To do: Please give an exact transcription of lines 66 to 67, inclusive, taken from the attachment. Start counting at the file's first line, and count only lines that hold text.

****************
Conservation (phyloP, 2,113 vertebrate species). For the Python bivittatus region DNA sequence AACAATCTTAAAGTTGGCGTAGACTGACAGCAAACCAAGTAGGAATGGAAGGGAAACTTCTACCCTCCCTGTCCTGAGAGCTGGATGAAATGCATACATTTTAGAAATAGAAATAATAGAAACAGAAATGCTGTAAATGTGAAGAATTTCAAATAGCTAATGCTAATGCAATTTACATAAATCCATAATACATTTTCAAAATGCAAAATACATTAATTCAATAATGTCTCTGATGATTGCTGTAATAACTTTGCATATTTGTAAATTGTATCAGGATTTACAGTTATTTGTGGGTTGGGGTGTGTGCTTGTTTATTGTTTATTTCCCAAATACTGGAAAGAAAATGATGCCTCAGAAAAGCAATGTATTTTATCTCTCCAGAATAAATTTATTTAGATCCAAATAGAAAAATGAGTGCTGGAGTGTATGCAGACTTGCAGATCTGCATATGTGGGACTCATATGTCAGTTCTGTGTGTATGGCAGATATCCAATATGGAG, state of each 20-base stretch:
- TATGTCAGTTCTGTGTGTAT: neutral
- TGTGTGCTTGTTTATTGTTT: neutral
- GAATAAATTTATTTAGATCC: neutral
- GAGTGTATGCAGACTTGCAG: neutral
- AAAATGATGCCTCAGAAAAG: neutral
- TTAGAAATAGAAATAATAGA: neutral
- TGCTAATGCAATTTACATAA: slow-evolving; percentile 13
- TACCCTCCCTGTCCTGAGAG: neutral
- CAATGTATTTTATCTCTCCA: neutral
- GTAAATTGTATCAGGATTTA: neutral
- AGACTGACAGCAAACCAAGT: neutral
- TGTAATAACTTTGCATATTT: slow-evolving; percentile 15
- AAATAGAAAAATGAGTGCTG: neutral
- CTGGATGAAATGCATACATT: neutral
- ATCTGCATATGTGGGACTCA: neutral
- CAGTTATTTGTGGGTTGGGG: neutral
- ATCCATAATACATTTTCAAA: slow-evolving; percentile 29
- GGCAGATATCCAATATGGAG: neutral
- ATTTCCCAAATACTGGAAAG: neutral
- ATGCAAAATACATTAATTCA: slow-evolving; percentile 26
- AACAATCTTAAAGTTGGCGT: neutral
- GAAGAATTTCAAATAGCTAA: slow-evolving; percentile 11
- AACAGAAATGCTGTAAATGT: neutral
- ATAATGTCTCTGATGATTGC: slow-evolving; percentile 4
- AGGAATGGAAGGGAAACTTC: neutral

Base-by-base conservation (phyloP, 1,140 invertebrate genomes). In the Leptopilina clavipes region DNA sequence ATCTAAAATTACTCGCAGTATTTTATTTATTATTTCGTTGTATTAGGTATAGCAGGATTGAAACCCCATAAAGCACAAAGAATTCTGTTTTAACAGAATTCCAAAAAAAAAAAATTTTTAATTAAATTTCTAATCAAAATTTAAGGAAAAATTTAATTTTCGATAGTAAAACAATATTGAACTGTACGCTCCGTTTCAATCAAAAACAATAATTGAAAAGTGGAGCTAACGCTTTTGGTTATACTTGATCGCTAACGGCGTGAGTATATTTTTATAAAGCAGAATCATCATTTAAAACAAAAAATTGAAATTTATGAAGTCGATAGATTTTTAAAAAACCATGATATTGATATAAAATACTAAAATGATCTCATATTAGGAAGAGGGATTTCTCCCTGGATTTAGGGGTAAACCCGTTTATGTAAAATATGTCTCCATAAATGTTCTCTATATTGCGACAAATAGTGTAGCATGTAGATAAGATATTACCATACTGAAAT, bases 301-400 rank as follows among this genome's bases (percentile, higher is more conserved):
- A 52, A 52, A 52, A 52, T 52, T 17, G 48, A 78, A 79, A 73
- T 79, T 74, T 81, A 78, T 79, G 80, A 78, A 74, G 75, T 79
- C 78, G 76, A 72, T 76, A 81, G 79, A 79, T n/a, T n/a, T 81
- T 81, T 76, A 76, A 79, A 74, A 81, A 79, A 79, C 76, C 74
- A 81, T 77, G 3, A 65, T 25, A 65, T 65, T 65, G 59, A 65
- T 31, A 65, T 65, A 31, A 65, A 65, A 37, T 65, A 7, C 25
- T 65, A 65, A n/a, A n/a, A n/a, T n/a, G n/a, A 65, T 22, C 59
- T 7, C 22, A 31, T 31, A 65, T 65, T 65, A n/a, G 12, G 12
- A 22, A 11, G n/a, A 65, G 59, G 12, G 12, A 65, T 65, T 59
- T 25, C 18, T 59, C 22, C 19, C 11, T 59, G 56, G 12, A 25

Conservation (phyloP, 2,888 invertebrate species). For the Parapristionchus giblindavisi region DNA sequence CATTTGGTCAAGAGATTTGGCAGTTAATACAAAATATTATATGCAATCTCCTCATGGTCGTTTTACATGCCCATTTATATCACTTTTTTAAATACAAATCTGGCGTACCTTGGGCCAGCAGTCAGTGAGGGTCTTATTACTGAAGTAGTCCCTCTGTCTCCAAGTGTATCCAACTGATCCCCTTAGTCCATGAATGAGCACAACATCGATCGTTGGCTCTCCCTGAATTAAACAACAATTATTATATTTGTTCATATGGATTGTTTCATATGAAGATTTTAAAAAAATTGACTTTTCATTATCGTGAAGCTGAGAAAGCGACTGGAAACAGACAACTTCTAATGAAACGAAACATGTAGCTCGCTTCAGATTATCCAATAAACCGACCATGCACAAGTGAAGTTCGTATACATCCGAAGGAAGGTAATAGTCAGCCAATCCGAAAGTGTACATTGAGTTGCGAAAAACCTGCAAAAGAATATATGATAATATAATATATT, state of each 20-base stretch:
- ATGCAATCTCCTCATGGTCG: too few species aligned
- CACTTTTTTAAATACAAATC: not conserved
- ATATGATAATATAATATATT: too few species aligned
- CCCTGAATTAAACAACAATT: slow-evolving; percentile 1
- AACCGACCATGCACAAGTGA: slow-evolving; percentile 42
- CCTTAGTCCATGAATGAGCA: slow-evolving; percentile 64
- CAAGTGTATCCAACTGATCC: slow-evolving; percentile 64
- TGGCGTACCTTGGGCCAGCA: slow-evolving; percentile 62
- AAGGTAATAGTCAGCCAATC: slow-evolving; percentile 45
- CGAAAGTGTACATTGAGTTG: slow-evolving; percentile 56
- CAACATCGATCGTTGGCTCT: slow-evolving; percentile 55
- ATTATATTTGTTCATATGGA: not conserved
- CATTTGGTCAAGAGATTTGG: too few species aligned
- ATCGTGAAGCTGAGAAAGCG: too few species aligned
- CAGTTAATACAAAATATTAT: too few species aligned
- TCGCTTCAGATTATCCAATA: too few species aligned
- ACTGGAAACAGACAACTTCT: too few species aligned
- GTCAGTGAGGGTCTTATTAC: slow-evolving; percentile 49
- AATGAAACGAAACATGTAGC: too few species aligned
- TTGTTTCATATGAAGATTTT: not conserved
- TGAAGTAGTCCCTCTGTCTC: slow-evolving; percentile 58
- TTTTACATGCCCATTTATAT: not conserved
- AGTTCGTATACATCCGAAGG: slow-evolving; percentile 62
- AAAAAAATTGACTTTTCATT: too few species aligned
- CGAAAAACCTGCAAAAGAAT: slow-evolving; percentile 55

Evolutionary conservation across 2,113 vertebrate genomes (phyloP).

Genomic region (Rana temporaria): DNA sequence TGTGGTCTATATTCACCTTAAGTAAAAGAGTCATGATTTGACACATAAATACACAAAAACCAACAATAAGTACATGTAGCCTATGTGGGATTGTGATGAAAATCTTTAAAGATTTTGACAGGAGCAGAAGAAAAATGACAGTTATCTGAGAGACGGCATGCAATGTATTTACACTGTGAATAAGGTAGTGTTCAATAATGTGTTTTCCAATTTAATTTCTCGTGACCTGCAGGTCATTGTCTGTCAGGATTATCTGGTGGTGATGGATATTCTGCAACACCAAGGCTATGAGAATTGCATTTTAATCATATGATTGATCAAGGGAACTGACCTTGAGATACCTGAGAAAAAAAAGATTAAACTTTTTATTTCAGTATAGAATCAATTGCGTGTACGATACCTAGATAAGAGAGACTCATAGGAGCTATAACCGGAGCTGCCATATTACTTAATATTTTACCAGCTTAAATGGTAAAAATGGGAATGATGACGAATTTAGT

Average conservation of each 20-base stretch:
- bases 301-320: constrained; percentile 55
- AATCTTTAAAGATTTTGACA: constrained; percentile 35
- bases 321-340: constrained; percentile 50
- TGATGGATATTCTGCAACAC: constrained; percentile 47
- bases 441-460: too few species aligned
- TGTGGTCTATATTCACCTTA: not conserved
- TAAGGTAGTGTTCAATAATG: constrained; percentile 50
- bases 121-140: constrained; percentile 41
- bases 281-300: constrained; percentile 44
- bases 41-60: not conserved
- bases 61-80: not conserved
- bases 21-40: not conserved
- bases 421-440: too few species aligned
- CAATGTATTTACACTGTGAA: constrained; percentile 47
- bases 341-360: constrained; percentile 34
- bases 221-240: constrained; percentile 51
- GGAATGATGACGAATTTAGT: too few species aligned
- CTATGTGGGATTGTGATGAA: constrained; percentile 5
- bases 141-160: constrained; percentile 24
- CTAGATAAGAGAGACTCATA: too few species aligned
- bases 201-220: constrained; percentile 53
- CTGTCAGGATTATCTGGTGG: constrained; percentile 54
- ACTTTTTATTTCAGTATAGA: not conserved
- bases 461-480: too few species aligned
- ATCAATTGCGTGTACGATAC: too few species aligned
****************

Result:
Average conservation of each 20-base stretch:
- bases 301-320: constrained; percentile 55